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Can type-information flow be strengthened for non-recursive lets? #7389

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vicuna opened this issue Oct 18, 2016 · 7 comments

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commented Oct 18, 2016

Original bug ID: 7389
Reporter: @gasche
Assigned to: @garrigue
Status: acknowledged (set by @garrigue on 2016-10-18T23:00:20Z)
Resolution: open
Priority: normal
Severity: feature
Category: typing
Has duplicate: #7582
Related to: #7344 #7388
Child of: #7409
Monitored by: @ygrek jmeber @yallop

Bug description

As with #7388, I'm working on examples given by Andreas Rossberg that are (simplified forms) of trying to use type-based disambiguation for an AST built using the variant/record alternation pattern.

The following example warns when arguably it should not:

type 'a w = {a : 'a}

type t = t' w
and t' = {l : int}

type u = u' w
and u' = {l : int}

let f (x : u) = let {l; _} = x.a in l
File "warn-41.ml", line 9, characters 20-26 ("{l; _} ="):
Warning 41: these field labels belong to several types: u' t'
The first one was selected. Please disambiguate if this is wrong.

The issue here is that while (x.a) is known to be of type u (for example, "let a = x.a in a.l" does not warn), there is no information flowing from the let-defining expression to the let-pattern, so the let-pattern is type-checked without this information available.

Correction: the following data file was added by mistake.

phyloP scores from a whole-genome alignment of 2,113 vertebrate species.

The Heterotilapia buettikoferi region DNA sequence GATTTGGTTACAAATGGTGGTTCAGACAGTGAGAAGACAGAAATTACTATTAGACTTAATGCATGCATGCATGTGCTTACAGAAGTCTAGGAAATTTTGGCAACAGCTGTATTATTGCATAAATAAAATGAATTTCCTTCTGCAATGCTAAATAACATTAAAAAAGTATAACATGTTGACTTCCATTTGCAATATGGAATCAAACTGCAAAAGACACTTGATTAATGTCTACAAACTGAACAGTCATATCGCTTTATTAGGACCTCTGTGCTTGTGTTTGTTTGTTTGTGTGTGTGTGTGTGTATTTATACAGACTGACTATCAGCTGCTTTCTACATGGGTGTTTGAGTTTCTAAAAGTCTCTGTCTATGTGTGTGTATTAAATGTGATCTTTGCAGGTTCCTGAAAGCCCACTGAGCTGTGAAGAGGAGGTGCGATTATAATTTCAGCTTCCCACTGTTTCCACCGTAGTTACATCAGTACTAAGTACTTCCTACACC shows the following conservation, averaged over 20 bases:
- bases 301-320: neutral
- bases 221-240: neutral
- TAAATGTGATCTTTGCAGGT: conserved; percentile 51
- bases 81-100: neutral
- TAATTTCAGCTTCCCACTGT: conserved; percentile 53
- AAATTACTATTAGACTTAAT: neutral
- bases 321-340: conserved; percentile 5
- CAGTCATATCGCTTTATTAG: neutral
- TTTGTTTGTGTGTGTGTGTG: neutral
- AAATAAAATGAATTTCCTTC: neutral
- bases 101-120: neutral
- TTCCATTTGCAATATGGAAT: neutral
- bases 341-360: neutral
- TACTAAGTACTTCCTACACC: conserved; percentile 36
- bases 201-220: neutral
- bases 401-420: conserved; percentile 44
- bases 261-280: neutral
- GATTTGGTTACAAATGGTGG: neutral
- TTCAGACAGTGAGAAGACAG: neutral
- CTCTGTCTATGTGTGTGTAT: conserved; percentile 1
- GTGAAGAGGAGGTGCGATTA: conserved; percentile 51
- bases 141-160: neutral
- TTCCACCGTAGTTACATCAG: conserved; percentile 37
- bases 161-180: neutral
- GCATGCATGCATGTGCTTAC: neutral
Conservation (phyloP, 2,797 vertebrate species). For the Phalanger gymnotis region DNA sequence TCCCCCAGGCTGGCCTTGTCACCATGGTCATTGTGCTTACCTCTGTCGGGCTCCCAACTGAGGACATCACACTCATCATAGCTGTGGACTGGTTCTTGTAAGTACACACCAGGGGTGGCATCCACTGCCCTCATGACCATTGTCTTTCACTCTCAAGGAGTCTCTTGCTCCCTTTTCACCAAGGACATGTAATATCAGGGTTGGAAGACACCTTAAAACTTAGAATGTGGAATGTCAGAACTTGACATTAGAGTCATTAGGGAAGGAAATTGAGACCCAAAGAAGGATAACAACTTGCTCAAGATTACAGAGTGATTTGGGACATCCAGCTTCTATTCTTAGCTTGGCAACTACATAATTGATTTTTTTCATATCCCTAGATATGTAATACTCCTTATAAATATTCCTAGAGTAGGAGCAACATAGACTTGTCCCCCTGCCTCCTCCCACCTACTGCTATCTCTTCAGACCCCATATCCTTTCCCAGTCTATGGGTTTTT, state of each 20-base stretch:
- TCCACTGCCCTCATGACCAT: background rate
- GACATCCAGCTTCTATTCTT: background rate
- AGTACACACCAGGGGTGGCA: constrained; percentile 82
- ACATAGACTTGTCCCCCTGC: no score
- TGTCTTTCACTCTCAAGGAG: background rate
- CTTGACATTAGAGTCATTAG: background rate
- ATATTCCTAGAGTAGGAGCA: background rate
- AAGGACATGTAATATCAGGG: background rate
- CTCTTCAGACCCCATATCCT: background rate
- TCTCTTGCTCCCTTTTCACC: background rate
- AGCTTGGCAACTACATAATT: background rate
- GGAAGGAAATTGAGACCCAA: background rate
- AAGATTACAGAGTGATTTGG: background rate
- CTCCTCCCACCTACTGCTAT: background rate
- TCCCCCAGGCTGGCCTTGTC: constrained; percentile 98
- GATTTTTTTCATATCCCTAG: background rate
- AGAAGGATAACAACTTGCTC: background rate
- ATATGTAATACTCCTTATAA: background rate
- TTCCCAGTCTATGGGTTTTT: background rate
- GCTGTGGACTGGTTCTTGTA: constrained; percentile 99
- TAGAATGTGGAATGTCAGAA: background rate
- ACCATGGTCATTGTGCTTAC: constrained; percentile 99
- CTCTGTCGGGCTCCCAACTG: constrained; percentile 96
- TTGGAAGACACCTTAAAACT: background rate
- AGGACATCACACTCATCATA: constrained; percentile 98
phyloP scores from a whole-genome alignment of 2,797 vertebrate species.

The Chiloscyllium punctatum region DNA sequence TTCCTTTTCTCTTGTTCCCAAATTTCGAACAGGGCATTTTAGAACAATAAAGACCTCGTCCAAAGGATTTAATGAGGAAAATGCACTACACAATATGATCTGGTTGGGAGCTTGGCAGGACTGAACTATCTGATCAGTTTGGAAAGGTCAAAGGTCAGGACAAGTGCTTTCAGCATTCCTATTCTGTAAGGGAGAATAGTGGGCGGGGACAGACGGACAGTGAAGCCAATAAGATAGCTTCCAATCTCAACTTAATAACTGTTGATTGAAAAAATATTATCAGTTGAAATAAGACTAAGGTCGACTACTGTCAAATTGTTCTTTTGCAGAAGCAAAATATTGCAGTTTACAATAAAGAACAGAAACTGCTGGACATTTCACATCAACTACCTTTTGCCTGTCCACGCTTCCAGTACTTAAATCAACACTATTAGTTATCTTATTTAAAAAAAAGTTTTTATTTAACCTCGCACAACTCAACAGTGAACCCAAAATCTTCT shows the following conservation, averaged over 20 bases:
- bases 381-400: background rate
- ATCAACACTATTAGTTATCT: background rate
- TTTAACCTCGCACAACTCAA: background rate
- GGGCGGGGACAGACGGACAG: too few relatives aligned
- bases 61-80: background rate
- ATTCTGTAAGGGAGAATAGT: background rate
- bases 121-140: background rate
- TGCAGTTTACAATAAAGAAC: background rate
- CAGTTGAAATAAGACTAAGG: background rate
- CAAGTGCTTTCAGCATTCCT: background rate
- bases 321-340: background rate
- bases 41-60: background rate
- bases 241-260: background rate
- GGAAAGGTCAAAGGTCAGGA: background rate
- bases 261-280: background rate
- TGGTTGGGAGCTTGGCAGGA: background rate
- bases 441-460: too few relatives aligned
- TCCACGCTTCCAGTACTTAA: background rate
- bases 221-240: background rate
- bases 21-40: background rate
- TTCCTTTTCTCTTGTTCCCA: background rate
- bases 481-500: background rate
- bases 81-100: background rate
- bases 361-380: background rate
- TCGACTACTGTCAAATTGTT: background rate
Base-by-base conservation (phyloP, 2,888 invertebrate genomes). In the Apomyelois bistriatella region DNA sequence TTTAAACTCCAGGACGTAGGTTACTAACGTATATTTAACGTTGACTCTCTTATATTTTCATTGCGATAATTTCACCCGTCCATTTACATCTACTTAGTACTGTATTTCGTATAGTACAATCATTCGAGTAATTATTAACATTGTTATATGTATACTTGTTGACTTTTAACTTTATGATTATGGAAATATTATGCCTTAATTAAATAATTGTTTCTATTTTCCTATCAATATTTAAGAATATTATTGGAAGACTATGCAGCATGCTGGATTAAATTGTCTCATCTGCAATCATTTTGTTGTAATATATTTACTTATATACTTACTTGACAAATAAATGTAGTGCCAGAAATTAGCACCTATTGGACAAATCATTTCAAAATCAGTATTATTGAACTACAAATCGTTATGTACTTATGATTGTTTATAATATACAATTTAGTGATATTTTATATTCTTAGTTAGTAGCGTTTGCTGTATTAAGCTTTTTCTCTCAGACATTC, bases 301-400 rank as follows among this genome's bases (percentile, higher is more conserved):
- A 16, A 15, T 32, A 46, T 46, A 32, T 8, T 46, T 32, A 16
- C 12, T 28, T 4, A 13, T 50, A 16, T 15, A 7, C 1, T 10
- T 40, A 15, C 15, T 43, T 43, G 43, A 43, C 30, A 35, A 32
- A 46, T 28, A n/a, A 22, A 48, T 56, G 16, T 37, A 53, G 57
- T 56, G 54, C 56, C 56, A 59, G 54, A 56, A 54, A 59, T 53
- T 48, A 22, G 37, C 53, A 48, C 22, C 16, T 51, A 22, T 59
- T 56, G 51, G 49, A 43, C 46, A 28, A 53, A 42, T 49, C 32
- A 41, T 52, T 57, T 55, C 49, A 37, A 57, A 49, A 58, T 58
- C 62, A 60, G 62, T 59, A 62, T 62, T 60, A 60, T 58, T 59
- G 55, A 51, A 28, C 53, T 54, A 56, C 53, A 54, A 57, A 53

For non-recursive let bindings, it should be possible to type-check the let-defining expression, and flow the inferred information into the let-pattern, to accept this example without a warning. Would such a strengthening be reasonable?

(It's a bit irritating to have two different type-inference paths for recursive and non-recursive binding, while we currently have a regular implementation for both. But if it comes with a usability win for a reasonable usage pattern...)

Additional information

The type-checker type-checks the left-hand-side (lhs) of the let-binding before the right-hand-side (rhs), and furthermore flows information from the lhs-check to the rhs-check in the form of an updated typing environment:

https://github.com/ocaml/ocaml/blob/2da2fcd/typing/typecore.ml#L2059-L2075

  | Pexp_let(rec_flag, spat_sexp_list, sbody) ->
    [...]
    let (pat_exp_list, new_env, unpacks) =
      type_let env rec_flag spat_sexp_list scp true in
    let body =
      type_expect new_env (wrap_unpacks sbody unpacks) ty_expected in
    [...]